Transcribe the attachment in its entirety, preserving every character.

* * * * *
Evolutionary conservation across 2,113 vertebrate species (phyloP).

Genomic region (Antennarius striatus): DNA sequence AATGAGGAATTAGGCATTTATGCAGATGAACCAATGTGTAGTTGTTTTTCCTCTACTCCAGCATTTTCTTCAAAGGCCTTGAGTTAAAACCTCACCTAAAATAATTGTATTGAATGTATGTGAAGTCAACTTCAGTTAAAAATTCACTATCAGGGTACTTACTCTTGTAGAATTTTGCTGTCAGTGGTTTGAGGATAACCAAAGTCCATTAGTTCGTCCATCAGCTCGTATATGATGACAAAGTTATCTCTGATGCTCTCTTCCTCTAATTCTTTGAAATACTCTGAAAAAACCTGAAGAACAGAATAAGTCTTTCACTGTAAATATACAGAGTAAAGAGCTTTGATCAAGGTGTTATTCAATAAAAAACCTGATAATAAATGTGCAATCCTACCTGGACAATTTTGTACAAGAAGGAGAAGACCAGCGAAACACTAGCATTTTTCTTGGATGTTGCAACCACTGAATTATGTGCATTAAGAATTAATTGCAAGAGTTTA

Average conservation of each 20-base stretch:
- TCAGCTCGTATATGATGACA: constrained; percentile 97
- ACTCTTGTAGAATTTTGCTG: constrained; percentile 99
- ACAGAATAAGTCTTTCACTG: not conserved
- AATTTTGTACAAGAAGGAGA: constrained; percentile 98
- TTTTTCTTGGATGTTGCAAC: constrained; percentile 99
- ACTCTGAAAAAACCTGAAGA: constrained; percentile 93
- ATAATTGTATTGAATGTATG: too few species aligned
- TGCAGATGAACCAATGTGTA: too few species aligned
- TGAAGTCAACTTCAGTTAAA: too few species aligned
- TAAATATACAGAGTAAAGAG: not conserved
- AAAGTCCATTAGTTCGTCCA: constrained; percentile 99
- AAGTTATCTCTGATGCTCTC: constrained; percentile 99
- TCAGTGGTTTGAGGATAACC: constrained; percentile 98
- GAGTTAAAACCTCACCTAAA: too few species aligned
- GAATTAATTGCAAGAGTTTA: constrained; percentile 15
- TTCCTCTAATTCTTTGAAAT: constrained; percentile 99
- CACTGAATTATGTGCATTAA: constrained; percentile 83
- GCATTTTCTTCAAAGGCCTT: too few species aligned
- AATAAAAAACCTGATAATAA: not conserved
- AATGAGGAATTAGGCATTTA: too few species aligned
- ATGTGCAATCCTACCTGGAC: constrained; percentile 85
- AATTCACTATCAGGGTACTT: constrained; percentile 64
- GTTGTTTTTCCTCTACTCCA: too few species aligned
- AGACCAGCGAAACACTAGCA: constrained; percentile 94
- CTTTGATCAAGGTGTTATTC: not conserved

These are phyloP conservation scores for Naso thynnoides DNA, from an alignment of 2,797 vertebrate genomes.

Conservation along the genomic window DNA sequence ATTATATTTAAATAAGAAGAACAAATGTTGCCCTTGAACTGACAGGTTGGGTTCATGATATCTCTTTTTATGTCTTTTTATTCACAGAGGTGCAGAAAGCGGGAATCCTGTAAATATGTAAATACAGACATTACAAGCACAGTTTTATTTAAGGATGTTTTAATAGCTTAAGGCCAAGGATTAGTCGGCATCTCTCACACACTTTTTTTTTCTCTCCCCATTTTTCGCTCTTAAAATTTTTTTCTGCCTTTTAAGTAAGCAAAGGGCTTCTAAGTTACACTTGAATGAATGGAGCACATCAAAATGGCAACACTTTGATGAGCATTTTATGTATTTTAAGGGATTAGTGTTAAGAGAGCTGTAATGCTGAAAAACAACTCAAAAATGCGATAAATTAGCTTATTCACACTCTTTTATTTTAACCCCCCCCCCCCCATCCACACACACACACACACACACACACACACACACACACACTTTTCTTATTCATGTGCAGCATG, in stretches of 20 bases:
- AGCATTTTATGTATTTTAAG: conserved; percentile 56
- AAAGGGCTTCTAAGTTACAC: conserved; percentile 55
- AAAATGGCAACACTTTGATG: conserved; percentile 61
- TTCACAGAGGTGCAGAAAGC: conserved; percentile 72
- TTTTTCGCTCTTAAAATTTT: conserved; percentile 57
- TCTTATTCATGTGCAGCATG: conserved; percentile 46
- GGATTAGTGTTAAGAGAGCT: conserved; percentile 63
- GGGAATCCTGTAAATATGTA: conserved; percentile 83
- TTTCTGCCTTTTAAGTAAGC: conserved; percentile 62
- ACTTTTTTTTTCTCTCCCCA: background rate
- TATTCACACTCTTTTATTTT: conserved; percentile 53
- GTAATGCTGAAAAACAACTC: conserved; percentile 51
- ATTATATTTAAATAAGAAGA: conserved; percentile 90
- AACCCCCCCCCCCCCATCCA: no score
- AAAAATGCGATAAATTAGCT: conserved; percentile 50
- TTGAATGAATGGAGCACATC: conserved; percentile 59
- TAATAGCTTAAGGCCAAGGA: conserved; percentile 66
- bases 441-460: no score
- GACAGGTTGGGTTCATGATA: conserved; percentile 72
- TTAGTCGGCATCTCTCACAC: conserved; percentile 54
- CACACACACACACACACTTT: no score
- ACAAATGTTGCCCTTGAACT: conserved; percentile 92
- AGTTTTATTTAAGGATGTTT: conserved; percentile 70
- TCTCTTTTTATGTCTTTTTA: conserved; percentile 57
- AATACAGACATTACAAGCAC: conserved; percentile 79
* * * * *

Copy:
Evolutionary conservation across 2,113 vertebrate species (phyloP).

Genomic region (Antennarius striatus): DNA sequence AATGAGGAATTAGGCATTTATGCAGATGAACCAATGTGTAGTTGTTTTTCCTCTACTCCAGCATTTTCTTCAAAGGCCTTGAGTTAAAACCTCACCTAAAATAATTGTATTGAATGTATGTGAAGTCAACTTCAGTTAAAAATTCACTATCAGGGTACTTACTCTTGTAGAATTTTGCTGTCAGTGGTTTGAGGATAACCAAAGTCCATTAGTTCGTCCATCAGCTCGTATATGATGACAAAGTTATCTCTGATGCTCTCTTCCTCTAATTCTTTGAAATACTCTGAAAAAACCTGAAGAACAGAATAAGTCTTTCACTGTAAATATACAGAGTAAAGAGCTTTGATCAAGGTGTTATTCAATAAAAAACCTGATAATAAATGTGCAATCCTACCTGGACAATTTTGTACAAGAAGGAGAAGACCAGCGAAACACTAGCATTTTTCTTGGATGTTGCAACCACTGAATTATGTGCATTAAGAATTAATTGCAAGAGTTTA

Average conservation of each 20-base stretch:
- TCAGCTCGTATATGATGACA: constrained; percentile 97
- ACTCTTGTAGAATTTTGCTG: constrained; percentile 99
- ACAGAATAAGTCTTTCACTG: not conserved
- AATTTTGTACAAGAAGGAGA: constrained; percentile 98
- TTTTTCTTGGATGTTGCAAC: constrained; percentile 99
- ACTCTGAAAAAACCTGAAGA: constrained; percentile 93
- ATAATTGTATTGAATGTATG: too few species aligned
- TGCAGATGAACCAATGTGTA: too few species aligned
- TGAAGTCAACTTCAGTTAAA: too few species aligned
- TAAATATACAGAGTAAAGAG: not conserved
- AAAGTCCATTAGTTCGTCCA: constrained; percentile 99
- AAGTTATCTCTGATGCTCTC: constrained; percentile 99
- TCAGTGGTTTGAGGATAACC: constrained; percentile 98
- GAGTTAAAACCTCACCTAAA: too few species aligned
- GAATTAATTGCAAGAGTTTA: constrained; percentile 15
- TTCCTCTAATTCTTTGAAAT: constrained; percentile 99
- CACTGAATTATGTGCATTAA: constrained; percentile 83
- GCATTTTCTTCAAAGGCCTT: too few species aligned
- AATAAAAAACCTGATAATAA: not conserved
- AATGAGGAATTAGGCATTTA: too few species aligned
- ATGTGCAATCCTACCTGGAC: constrained; percentile 85
- AATTCACTATCAGGGTACTT: constrained; percentile 64
- GTTGTTTTTCCTCTACTCCA: too few species aligned
- AGACCAGCGAAACACTAGCA: constrained; percentile 94
- CTTTGATCAAGGTGTTATTC: not conserved

These are phyloP conservation scores for Naso thynnoides DNA, from an alignment of 2,797 vertebrate genomes.

Conservation along the genomic window DNA sequence ATTATATTTAAATAAGAAGAACAAATGTTGCCCTTGAACTGACAGGTTGGGTTCATGATATCTCTTTTTATGTCTTTTTATTCACAGAGGTGCAGAAAGCGGGAATCCTGTAAATATGTAAATACAGACATTACAAGCACAGTTTTATTTAAGGATGTTTTAATAGCTTAAGGCCAAGGATTAGTCGGCATCTCTCACACACTTTTTTTTTCTCTCCCCATTTTTCGCTCTTAAAATTTTTTTCTGCCTTTTAAGTAAGCAAAGGGCTTCTAAGTTACACTTGAATGAATGGAGCACATCAAAATGGCAACACTTTGATGAGCATTTTATGTATTTTAAGGGATTAGTGTTAAGAGAGCTGTAATGCTGAAAAACAACTCAAAAATGCGATAAATTAGCTTATTCACACTCTTTTATTTTAACCCCCCCCCCCCCATCCACACACACACACACACACACACACACACACACACACACTTTTCTTATTCATGTGCAGCATG, in stretches of 20 bases:
- AGCATTTTATGTATTTTAAG: conserved; percentile 56
- AAAGGGCTTCTAAGTTACAC: conserved; percentile 55
- AAAATGGCAACACTTTGATG: conserved; percentile 61
- TTCACAGAGGTGCAGAAAGC: conserved; percentile 72
- TTTTTCGCTCTTAAAATTTT: conserved; percentile 57
- TCTTATTCATGTGCAGCATG: conserved; percentile 46
- GGATTAGTGTTAAGAGAGCT: conserved; percentile 63
- GGGAATCCTGTAAATATGTA: conserved; percentile 83
- TTTCTGCCTTTTAAGTAAGC: conserved; percentile 62
- ACTTTTTTTTTCTCTCCCCA: background rate
- TATTCACACTCTTTTATTTT: conserved; percentile 53
- GTAATGCTGAAAAACAACTC: conserved; percentile 51
- ATTATATTTAAATAAGAAGA: conserved; percentile 90
- AACCCCCCCCCCCCCATCCA: no score
- AAAAATGCGATAAATTAGCT: conserved; percentile 50
- TTGAATGAATGGAGCACATC: conserved; percentile 59
- TAATAGCTTAAGGCCAAGGA: conserved; percentile 66
- bases 441-460: no score
- GACAGGTTGGGTTCATGATA: conserved; percentile 72
- TTAGTCGGCATCTCTCACAC: conserved; percentile 54
- CACACACACACACACACTTT: no score
- ACAAATGTTGCCCTTGAACT: conserved; percentile 92
- AGTTTTATTTAAGGATGTTT: conserved; percentile 70
- TCTCTTTTTATGTCTTTTTA: conserved; percentile 57
- AATACAGACATTACAAGCAC: conserved; percentile 79